I don't think this is the home theater curse. I think a well engineered neutral speaker that can reproduce its frequency range can be good for both music and home theater...whether that be satellite with multiple subwoofers or full range floorstanding or monitor. That said, sounds this speaker is has some not insubstantial flaws. I sold my last speaker which was a Paradigm Signature 2 v.3 because its application of the beryllium tweeter spoke above the rest of the frequency spectrum and was forward sounding presentation. I couldn't stand it so away they went. Far cry from Focal's implementation of the Beryllium tweeter in their Utopia line. However, I do think Paradigm's monitor line represents good value and they sound decent. I am interested to listen to their upcoming new flagship speaker to see what new thinking and refinements they make.

Glotz's picture

Any speaker can be engineered for both home theater and music, but it seems that Paradigm is trying to vie for maximum impact in the dealer showroom, by their decision to voice these speakers with additional treble energy.

It would appear that their business slant is towards home theater, and they appear to market their speakers to this audience as well.

I don't condone this, but it is their decision to compete with hotter (balance-wise), more-mass market speakers.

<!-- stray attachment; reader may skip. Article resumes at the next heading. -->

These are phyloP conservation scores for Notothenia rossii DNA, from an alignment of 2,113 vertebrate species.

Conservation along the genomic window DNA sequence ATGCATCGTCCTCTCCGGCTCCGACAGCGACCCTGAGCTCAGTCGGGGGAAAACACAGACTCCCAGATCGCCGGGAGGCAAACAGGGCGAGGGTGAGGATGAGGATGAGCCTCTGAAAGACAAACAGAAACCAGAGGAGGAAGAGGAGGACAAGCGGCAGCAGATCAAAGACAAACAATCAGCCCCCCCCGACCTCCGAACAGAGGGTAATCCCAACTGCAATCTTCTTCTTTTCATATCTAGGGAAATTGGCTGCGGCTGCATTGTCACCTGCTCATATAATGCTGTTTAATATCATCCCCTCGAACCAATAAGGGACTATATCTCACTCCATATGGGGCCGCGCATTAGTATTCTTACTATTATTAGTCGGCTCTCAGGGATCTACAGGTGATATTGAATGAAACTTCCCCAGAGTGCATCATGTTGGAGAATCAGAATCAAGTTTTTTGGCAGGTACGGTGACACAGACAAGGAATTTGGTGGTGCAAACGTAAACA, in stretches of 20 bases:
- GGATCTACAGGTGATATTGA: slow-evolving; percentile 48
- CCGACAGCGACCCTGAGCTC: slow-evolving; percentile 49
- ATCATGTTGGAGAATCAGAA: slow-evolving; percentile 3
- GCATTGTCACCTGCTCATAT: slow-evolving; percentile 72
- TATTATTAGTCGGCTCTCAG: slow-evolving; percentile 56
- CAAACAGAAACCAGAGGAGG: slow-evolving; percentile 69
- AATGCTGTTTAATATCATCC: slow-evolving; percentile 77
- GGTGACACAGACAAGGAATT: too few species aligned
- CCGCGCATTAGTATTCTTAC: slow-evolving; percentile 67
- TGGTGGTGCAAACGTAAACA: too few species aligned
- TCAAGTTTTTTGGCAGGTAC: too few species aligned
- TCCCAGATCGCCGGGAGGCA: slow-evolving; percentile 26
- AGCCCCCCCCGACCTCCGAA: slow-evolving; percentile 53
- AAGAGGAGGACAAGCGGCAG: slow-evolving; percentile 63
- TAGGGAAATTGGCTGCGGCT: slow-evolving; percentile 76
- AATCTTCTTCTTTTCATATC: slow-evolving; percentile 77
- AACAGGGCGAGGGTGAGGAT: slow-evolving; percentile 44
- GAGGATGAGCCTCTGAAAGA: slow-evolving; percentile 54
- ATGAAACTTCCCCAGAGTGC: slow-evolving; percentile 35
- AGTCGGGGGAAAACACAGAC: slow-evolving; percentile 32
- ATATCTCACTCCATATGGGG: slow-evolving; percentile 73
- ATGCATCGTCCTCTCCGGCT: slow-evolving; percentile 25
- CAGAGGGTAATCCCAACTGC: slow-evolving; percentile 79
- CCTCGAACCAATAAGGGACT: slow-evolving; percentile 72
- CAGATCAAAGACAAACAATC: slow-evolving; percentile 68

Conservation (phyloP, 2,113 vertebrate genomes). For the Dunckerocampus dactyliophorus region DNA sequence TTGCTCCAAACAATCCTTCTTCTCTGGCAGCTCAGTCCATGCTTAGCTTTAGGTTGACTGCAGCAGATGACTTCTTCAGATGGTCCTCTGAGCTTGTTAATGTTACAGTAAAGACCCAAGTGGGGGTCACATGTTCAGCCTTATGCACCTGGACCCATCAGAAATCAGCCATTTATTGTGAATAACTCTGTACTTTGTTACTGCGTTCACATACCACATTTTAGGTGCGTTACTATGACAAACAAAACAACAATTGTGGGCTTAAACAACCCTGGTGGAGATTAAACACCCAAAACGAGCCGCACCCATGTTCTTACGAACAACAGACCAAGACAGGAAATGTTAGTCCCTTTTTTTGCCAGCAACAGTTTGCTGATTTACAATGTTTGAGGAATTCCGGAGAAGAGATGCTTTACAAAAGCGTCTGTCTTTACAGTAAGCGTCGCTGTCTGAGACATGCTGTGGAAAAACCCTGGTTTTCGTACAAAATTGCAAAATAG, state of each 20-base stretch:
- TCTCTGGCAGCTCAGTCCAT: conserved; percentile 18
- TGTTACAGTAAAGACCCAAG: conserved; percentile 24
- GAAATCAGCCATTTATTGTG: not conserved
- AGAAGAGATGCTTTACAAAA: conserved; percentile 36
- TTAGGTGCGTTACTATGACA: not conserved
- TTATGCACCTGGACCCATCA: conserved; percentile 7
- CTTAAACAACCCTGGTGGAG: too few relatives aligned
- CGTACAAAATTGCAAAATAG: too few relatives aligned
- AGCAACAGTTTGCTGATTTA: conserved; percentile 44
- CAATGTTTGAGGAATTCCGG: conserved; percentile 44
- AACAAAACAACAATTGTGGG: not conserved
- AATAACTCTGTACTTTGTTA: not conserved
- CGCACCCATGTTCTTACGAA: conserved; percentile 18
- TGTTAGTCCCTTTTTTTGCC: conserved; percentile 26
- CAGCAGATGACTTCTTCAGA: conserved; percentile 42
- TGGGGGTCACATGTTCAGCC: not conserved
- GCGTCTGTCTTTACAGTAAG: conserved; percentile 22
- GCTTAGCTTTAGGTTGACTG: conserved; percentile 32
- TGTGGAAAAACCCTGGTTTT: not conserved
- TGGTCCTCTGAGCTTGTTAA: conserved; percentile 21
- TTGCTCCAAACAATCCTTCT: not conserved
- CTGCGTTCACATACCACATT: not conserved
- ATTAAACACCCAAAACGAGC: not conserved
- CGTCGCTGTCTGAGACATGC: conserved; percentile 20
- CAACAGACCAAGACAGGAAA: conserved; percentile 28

Venere 2's picture

I agree. Paradigm speakers try to be almost too versatile, and are better for movies than music. I had 3 pairs in different series, from budget to the upper market Studio line. They tend to be bright and lack refinement.

Their budget stuff is great for the price. But, once you get in the price range of the Studio, Prestige or Signature series, there are better alternatives for music in the same price range. I replaced a pair of Studio 100 V5 with Sonus Faber Venere 2 and I could not be happier.

The Studio 100 were like a big American 1960s muscle car. Lots of grunt and fast in a straight line. No handling in corners and bad braking. The Venere 2 are much more refined, like a small Lotus Elise. Maybe not as powerful, but more refined, nuanced and agile.

Kal Rubinson's picture

FWIW, compare JA's measurements with the ones he offered for the Studio 60v3 that I had from 2004 until this year. http://cdn.stereophile.com/images/archivesart/P60fig4.jpg

Rather striking.

iListen's picture

For the massive price increase vs the Studio Series, these need to be way better than they are.

The prestige series are Way over priced IMO. The Classic models, to me, sound horrible.

Review seems to paint them as "meh - you can do better for the same money"

trynberg's picture

Very disappointed by both the design decisions and execution by Paradigm on the Prestige line of speakers. It's almost like the last two decades didn't happen. Has there been a change in ownership or at the head of design level?

TGG's picture

Would it not serve readers better to see comparisons to other $5,000 speakers that are available today? Examples are the Bryston Middle T, Revel Performa3 F208 and the GoldenEar Triton One.

w1000i's picture

Add monitoraudio Gold 300 and Dynaudio Focus 340 to the list :).

w1000i's picture

I experience the 85F at the dealer and it was good for movies but when I listen to music, I felt it bright in some tracks and I'm sure there are many speakers can do better job.